Another issue: it’s still difficult to transact in and out of banks into different products and opportunities. So most individuals remain within one banking family, which hinders choice. This is absurd when you think about how easy it is to make choices for other aspects of life. If one doesn’t like the choices provided by a music platform, ridesharing service or car insurance company, they can easily compare options and switch to another service. The financial system conspires to ensure that’s not the case when it comes to your money.
Generally, banks are also extremely slow to adopt to technology, which is why third party apps like Venmo were able to work around them and go direct to consumer light years before any banks offered similar services.
There is not enough transparency
Finally, there is still not enough transparency when it comes to today’s banking practices. Banks have developed a way of operating for more than a hundred years and they don’t want their institutions disrupted in any way. They argue that they’ve even become so big and established that their failure would be catastrophic to the global economy.
We all witnessed this happen in 2008 when Congress passed a bailout to help these institutions ride out the subprime mortgage crisis that they helped to cause and then hedged against in order to make more money (several were later fined for this, but it was really just a slap on the wrist).
Meanwhile, consumers saw their retirement incomes, housing values and employment opportunities plunge with no one knocking on their doors to offer them a bailout.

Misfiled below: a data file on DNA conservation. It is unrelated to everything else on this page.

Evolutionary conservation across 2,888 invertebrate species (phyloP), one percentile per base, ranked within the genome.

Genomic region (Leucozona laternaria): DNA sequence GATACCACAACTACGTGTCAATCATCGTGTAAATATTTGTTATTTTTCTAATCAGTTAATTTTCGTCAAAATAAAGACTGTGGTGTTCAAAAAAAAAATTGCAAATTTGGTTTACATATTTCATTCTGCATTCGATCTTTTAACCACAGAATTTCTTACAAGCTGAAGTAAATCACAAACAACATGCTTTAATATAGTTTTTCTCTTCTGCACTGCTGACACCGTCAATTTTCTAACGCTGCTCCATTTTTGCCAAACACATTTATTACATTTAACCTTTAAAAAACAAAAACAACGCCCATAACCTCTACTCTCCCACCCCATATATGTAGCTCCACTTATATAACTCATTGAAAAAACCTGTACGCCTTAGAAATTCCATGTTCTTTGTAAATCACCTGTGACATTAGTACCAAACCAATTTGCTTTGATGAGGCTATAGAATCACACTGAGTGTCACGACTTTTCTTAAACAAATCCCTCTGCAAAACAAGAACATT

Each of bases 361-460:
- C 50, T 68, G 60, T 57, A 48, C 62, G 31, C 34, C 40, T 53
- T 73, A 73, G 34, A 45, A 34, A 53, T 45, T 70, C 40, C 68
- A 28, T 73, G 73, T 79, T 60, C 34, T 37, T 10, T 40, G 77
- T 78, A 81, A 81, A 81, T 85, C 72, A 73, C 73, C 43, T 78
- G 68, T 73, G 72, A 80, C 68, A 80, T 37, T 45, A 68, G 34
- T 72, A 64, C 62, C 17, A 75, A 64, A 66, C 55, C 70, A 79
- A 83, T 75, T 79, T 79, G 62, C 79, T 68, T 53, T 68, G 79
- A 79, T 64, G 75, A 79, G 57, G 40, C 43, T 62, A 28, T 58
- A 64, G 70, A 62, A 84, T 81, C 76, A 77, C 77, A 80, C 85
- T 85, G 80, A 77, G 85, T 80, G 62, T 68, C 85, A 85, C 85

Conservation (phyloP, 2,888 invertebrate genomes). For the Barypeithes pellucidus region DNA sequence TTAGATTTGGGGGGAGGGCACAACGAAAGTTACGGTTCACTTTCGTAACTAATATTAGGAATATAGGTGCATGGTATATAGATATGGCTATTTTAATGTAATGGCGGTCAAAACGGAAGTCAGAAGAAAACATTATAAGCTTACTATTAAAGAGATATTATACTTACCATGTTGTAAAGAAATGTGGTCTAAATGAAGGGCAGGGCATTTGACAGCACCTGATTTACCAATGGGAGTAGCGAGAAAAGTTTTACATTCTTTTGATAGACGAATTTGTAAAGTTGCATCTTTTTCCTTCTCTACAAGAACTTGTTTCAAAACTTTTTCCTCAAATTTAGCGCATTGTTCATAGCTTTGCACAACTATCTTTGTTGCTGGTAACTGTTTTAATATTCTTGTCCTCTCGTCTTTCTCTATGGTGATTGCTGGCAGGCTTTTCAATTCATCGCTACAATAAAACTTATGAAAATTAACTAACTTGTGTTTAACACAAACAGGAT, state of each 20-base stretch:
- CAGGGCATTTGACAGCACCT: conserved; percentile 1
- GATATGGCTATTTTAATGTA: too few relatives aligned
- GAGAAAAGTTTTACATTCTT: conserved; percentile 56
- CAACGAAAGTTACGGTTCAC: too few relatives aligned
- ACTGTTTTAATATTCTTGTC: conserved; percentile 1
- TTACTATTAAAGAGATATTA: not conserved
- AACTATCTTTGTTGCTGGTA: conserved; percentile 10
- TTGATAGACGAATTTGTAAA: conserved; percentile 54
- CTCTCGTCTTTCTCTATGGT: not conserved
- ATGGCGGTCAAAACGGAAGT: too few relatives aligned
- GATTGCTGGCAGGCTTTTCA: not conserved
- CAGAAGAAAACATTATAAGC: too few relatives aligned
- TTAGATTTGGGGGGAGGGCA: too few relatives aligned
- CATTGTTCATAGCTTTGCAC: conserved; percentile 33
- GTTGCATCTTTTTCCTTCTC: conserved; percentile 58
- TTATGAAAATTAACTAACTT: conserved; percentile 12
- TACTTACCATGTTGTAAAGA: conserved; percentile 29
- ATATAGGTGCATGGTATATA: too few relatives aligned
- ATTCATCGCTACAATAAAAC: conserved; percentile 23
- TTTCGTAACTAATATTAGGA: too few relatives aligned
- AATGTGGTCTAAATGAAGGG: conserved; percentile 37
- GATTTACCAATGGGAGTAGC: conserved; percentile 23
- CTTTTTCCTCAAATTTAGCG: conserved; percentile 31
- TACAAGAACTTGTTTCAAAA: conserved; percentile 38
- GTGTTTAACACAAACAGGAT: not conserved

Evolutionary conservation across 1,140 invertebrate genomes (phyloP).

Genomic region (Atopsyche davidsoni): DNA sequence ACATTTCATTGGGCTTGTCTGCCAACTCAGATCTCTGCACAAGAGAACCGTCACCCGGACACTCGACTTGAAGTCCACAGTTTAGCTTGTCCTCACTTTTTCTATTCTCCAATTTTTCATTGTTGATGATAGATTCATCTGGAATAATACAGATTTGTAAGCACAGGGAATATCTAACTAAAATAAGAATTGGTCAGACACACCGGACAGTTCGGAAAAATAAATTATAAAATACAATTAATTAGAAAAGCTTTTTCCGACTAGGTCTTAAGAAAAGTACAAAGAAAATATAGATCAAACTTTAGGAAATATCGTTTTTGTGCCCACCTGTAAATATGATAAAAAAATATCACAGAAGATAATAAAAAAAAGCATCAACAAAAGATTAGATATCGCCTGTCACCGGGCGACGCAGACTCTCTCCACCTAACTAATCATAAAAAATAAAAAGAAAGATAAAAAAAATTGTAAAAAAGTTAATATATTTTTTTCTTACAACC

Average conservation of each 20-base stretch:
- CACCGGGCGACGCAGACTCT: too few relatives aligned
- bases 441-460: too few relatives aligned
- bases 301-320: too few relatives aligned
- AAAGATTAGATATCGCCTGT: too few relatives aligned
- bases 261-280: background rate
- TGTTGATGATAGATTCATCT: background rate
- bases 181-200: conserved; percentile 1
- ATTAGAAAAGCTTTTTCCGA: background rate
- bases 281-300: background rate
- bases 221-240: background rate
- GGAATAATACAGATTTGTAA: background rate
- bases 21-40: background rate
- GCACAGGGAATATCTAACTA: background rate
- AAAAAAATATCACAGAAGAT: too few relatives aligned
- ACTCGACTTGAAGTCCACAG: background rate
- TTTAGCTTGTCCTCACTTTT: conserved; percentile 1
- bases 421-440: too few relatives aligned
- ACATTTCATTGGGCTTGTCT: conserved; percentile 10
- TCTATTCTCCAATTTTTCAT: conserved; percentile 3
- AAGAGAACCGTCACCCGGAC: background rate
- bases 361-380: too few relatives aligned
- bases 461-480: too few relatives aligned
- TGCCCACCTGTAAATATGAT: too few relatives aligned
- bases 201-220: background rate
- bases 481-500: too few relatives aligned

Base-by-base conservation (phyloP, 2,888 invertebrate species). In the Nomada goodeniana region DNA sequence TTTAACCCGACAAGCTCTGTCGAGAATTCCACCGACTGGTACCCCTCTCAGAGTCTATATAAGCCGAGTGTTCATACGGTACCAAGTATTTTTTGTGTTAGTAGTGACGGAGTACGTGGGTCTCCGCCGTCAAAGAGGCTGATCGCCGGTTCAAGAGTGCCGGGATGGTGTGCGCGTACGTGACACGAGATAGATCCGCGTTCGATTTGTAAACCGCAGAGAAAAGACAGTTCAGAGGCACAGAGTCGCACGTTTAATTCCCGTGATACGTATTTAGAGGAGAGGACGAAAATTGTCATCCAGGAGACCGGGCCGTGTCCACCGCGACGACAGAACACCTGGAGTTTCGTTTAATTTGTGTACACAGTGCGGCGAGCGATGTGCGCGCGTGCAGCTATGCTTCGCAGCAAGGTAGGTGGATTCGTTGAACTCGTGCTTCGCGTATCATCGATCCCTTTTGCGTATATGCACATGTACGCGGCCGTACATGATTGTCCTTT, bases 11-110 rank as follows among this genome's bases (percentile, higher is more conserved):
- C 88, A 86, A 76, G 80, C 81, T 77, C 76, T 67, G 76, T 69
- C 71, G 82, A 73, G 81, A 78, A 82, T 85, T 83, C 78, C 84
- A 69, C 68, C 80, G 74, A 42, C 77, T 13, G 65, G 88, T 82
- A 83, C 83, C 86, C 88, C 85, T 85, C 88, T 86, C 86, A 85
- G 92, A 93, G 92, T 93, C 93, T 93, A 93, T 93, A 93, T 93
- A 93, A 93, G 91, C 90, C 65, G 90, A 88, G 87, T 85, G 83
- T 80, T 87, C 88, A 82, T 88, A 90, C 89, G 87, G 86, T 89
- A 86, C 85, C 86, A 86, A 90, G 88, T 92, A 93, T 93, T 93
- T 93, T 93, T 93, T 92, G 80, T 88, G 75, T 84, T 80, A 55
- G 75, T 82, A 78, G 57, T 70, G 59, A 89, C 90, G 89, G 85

And yet, only 10 years after this crisis, banks are still making headlines for their shady practices today, from opening up false accounts, to accidentally signing up people for loans they never asked for.
While some consequences and fines were made because of the lack of transparency, last year, big bank profits reached an all-time high of $183.1 billion and that is before the tax cuts and lighter regulation will benefit their books for 2018. There is still nearly not enough transparency when it comes to banking as a whole. Unfortunately it is the savers and borrowers who suffer the consequences, unless individuals turn to the new options that are starting to emerge. The good news here is that many of these upstarts are built from scratch and are able to bake transparency into their operations from the beginning.
Brian Dally is a co-founder of Groundfloor and serves as the company CEO. He is responsible for marketing as well as setting long term direction and goals. Brian’s 15 year career building disruptive technology startups spans stints in Silicon Valley, Boston, London and the North Carolina Triangle region. Previously, he led the launch of Republic Wireless to take on the big four cellphone carriers to international acclaim. As a result, millions more Americans can now afford a smartphone. Brian has a JD from Harvard Law School, an MBA from Harvard Business School, and a BA with Highest Distinction from the University of Virginia.